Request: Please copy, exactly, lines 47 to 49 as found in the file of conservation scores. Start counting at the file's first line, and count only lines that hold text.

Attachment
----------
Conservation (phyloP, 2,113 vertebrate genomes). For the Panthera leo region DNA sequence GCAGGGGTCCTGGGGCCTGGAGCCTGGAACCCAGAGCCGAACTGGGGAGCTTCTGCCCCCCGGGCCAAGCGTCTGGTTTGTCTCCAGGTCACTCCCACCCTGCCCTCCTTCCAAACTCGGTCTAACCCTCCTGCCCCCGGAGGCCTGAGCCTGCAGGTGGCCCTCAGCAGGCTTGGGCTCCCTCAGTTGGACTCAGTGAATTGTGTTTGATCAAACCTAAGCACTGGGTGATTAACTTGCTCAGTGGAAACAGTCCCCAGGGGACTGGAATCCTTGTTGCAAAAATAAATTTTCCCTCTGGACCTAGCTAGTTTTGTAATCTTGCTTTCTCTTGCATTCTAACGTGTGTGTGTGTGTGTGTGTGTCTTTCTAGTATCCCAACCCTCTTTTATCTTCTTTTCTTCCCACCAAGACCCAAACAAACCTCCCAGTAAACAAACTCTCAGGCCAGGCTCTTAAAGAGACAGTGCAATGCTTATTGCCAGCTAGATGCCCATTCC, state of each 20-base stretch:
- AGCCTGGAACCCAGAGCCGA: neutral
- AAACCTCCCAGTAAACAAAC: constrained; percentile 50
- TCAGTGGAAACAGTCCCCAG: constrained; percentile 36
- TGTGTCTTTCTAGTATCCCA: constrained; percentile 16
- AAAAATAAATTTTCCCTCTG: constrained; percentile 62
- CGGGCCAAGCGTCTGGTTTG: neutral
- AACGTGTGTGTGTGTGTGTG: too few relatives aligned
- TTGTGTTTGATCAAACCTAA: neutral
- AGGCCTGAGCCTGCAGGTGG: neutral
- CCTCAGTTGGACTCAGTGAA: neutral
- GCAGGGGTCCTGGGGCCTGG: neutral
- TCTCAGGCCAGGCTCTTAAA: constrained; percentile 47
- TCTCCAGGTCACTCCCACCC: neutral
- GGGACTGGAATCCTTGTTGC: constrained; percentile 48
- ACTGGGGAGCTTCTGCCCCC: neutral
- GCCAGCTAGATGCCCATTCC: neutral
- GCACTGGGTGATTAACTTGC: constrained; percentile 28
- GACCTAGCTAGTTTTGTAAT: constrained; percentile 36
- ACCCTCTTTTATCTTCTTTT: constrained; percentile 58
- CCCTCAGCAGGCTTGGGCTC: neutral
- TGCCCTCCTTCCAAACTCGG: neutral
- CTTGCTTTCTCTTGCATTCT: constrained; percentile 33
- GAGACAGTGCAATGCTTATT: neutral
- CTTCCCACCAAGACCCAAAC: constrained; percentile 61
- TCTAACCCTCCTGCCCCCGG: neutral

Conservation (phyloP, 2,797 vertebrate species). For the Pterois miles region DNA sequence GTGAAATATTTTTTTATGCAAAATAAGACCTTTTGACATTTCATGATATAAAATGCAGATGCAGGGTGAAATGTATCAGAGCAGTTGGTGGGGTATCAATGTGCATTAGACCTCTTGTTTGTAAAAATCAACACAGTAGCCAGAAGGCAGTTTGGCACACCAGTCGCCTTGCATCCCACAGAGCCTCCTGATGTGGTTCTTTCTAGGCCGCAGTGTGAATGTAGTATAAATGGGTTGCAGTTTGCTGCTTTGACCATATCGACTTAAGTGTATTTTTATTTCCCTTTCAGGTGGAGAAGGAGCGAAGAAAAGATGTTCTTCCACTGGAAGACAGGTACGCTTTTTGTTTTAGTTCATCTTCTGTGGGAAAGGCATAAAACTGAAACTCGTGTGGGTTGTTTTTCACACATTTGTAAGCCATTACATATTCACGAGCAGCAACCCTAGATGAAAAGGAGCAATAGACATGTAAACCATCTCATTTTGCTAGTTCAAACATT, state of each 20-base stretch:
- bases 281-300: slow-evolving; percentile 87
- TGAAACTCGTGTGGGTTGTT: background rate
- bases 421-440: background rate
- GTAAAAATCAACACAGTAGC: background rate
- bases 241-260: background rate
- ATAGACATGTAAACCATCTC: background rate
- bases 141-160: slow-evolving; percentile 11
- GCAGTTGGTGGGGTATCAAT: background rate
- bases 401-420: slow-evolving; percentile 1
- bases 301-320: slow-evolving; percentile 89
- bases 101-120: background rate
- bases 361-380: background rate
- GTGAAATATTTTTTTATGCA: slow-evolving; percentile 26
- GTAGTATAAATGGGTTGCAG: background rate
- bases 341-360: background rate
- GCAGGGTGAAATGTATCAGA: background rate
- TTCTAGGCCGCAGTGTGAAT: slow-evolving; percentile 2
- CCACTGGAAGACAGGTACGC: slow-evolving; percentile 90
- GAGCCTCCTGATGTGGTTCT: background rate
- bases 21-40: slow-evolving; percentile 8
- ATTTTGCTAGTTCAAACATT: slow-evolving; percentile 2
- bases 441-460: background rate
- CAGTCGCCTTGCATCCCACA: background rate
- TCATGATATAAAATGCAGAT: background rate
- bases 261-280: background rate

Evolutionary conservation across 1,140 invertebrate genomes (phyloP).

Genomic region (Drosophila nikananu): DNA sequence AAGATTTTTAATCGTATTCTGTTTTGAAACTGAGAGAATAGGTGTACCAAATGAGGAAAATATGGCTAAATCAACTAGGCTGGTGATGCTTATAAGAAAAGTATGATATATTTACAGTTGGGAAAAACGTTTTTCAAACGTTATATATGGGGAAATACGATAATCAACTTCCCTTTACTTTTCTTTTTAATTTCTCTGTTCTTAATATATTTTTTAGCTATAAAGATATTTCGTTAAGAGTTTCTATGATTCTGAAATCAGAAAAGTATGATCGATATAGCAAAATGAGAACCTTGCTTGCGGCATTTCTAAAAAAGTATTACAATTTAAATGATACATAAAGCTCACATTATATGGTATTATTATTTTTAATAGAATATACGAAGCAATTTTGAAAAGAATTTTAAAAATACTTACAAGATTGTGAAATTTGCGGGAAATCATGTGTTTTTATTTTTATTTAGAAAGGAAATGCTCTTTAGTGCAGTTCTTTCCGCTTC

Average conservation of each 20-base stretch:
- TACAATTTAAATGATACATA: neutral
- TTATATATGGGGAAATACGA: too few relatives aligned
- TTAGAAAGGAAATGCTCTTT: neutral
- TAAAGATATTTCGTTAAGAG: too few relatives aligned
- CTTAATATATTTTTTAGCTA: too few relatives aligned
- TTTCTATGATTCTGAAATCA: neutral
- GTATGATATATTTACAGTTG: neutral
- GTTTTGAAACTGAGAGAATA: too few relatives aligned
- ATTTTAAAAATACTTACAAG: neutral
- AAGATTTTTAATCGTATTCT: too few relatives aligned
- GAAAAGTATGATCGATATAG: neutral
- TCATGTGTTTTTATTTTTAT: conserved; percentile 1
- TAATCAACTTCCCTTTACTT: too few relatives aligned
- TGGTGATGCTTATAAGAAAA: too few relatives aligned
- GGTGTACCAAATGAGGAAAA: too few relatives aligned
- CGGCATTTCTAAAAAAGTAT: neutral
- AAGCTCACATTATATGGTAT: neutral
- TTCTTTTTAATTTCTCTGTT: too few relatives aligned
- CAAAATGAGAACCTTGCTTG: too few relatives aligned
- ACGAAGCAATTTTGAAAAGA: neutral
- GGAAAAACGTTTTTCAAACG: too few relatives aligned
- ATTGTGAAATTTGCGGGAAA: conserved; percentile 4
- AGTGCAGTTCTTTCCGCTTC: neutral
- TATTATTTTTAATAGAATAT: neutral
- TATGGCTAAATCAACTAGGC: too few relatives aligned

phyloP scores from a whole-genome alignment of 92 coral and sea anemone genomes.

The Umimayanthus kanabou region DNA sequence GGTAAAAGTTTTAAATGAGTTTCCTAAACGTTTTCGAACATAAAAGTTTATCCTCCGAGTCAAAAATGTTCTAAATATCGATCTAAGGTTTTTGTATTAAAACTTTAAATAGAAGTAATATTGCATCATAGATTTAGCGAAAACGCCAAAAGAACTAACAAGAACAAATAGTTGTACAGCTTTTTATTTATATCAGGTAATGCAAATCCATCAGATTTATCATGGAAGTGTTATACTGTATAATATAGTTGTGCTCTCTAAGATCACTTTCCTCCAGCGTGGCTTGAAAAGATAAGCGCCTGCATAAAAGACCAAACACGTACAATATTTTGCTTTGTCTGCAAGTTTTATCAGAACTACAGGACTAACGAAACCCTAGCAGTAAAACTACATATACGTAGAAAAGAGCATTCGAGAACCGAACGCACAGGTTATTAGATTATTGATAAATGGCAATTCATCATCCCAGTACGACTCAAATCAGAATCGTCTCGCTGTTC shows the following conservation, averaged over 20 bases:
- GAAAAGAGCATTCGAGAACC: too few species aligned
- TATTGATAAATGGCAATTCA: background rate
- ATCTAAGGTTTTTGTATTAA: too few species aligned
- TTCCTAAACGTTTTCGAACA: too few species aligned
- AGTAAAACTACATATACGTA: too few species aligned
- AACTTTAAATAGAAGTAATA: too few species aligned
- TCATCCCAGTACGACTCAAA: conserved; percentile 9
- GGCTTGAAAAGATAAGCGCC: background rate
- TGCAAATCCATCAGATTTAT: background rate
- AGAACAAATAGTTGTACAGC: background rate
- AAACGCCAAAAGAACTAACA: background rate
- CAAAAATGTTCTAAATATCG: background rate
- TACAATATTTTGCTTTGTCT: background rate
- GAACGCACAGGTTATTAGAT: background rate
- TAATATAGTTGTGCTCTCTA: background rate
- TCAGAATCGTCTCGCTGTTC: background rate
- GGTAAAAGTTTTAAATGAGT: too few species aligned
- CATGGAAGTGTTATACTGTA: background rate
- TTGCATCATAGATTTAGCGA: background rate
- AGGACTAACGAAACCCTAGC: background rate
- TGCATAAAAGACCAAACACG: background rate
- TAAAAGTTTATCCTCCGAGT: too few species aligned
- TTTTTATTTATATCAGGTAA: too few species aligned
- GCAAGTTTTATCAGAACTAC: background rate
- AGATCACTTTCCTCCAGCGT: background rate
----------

- bases 21-40: slow-evolving; percentile 8
- ATTTTGCTAGTTCAAACATT: slow-evolving; percentile 2
- bases 441-460: background rate